When filling in the EC form remember that you're trying to persuade the EC panel that your problems affected you during the assessment period, that they were not your fault and that you couldn't have expected them to happen.
Remember to list all the assessments you think might have been affected. You can claim EC even if you sat the exam or submitted work.
With evidence claims
You must also provide evidence to support your EC form and this must confirm any circumstances around the time of the assessment and how they affected you at the time and your ability to study if that was the case.
Therefore the evidence must include references to dates of when you were affected and for how long.
Evidence can include doctors' letters, counsellors' letters, letters from a solicitor or other appropriate professional letters. Evidence from friends and family won't usually be helpful. You can find a more complete list of suggested evidence toward the bottom of the EC Policy, Appendix 3.
The dates on the evidence are very important and must be relevant to dates of the assessments and ideally state when you were affected and for how long. A letter months or years old won't convince the EC Panel that your problems are affecting you now. Where possible, get new evidence and make sure that evidence states clearly the period of time you've been affected which should cover the assessment date in question.
You should try to submit your evidence at the same time but if this is not possible you must submit the EC form on time even without evidence. The form allows you to submit evidence later so long as you provide an estimated date as to when you will obtain it. You can provide the evidence to the School (via your Course Officer) once you obtain it.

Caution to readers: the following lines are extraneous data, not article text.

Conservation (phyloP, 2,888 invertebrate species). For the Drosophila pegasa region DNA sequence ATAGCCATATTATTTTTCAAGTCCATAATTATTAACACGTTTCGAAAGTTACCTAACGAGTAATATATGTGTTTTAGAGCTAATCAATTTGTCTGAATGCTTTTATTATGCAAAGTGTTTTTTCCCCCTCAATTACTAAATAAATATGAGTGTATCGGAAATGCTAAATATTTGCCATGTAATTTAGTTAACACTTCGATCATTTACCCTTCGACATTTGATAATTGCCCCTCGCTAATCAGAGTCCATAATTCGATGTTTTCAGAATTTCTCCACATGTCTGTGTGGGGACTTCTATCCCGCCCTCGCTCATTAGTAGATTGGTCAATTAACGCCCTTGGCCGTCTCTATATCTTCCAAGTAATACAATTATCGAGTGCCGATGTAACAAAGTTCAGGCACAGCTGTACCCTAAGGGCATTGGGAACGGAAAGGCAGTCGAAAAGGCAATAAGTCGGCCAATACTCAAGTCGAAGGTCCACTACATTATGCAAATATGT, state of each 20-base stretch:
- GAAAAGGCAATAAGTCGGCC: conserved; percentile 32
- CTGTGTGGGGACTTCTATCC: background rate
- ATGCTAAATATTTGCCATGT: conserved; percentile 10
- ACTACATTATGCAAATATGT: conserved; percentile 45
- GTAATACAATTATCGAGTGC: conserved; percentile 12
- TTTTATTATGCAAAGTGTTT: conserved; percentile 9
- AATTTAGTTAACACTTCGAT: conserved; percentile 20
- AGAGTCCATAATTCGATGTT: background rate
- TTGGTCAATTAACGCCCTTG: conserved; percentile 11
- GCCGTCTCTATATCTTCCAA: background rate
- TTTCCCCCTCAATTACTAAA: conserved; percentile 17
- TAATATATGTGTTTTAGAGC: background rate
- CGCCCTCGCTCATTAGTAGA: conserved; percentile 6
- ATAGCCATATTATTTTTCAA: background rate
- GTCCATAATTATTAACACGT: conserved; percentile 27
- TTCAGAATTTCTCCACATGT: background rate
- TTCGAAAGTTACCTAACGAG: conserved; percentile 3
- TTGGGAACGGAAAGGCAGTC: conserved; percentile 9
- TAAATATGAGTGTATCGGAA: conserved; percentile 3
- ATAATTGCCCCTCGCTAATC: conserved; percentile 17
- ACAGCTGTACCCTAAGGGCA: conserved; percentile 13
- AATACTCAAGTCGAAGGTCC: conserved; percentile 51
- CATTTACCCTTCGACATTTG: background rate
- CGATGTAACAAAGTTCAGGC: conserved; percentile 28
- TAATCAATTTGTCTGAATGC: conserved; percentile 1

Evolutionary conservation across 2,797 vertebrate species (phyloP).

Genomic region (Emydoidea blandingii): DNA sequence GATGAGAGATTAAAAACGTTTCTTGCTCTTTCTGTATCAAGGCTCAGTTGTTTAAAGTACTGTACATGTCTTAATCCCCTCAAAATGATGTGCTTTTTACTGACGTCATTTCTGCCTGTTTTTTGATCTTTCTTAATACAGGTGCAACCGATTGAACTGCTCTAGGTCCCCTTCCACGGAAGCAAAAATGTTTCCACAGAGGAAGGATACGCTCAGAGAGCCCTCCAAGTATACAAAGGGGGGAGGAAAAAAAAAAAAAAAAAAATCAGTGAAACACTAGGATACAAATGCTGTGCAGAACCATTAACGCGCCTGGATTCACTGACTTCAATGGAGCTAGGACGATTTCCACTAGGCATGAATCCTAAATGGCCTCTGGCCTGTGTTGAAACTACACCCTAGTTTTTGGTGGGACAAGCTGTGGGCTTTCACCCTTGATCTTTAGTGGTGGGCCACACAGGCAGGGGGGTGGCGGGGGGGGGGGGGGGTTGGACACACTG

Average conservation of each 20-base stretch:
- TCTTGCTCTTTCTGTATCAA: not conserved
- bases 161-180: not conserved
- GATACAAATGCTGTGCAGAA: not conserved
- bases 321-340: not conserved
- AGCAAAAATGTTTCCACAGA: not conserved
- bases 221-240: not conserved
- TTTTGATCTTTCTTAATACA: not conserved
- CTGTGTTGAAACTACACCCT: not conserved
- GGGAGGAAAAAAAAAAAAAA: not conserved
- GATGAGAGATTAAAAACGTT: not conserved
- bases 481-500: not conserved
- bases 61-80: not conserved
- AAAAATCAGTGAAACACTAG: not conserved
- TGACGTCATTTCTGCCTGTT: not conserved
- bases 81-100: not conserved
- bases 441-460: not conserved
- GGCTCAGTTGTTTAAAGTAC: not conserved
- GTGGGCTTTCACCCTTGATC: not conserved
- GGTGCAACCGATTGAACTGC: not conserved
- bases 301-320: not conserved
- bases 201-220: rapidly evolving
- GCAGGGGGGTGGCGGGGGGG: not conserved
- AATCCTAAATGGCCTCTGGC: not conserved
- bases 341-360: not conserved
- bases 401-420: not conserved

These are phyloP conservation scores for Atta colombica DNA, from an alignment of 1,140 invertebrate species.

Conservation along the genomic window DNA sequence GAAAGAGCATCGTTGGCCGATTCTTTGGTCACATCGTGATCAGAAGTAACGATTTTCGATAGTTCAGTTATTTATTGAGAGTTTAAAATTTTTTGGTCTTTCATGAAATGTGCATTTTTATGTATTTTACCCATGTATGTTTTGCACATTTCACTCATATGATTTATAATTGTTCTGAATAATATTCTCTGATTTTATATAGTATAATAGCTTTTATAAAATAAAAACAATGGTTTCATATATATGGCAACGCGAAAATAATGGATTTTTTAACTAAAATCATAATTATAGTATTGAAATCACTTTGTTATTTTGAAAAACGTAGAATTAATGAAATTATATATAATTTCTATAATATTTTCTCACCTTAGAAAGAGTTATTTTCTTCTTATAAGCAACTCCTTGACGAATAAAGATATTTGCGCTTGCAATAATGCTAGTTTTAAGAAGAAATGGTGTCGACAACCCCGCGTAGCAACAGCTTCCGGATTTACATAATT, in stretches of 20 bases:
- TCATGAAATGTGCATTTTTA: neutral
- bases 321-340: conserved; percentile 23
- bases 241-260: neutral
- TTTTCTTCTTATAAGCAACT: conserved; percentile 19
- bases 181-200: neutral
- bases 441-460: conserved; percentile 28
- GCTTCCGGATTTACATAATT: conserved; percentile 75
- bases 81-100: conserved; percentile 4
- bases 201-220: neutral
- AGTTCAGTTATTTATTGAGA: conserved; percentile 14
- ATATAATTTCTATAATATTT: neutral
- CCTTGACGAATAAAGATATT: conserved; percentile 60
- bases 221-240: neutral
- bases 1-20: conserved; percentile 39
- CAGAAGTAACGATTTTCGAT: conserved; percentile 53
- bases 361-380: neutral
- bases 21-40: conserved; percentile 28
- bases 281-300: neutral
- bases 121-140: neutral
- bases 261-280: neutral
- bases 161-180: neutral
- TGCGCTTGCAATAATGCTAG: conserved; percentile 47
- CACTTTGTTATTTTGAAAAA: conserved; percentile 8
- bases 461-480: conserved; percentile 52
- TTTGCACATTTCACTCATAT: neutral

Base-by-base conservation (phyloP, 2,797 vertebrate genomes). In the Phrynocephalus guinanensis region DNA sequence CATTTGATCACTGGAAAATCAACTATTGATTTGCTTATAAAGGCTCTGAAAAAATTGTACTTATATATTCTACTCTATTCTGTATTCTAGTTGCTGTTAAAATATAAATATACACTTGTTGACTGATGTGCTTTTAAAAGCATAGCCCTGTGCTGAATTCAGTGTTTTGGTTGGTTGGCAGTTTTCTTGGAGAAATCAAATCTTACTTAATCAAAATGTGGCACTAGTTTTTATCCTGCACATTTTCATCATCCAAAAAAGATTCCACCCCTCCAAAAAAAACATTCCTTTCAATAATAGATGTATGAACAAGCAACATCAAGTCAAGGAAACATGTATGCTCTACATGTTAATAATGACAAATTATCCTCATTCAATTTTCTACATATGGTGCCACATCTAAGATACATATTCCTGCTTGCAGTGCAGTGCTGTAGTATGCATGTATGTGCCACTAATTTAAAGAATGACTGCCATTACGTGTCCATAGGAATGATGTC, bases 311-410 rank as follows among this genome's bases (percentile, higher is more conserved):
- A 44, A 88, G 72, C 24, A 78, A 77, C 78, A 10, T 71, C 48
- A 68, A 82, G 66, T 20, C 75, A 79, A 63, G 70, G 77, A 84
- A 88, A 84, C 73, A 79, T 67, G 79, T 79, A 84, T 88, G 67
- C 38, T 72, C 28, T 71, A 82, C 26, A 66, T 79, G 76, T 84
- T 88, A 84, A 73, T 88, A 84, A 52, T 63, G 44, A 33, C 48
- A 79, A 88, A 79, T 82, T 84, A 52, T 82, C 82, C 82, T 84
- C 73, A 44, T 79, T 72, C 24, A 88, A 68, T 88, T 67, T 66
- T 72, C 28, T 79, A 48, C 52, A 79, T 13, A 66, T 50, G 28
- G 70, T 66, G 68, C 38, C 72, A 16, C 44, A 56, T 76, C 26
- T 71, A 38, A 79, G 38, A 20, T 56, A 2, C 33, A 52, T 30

If you have missed the deadline for submitting an EC form you will need to submit an appeal, but the rules for that are more strict than submitting an EC form. More information on appeals can be found here on our website.
When will I hear back about my claim?
You should hear back about your self-certification request within seven calendar days.
With or without evidence claims
You should hear back from the School no later than fourteen calendar days after the panel has reviewed your claim.
Panels are held regularly and you can ask your Course Officer when the next one will be.
My claim was rejected, what can I do?
You may be able to appeal. We would recommend you contact us for further advice by completing a Case Form here.
Further sources of support
The University has a range of support options open to you if health or personal problems are starting to affect your studies.
If you've got a disability or long-term health condition, such as dyslexia, dyspraxia, pregnancy, depression or chronic illness, raise this with both your School and with the support services available at City.
You can read more about the different teams and sources of help and support here.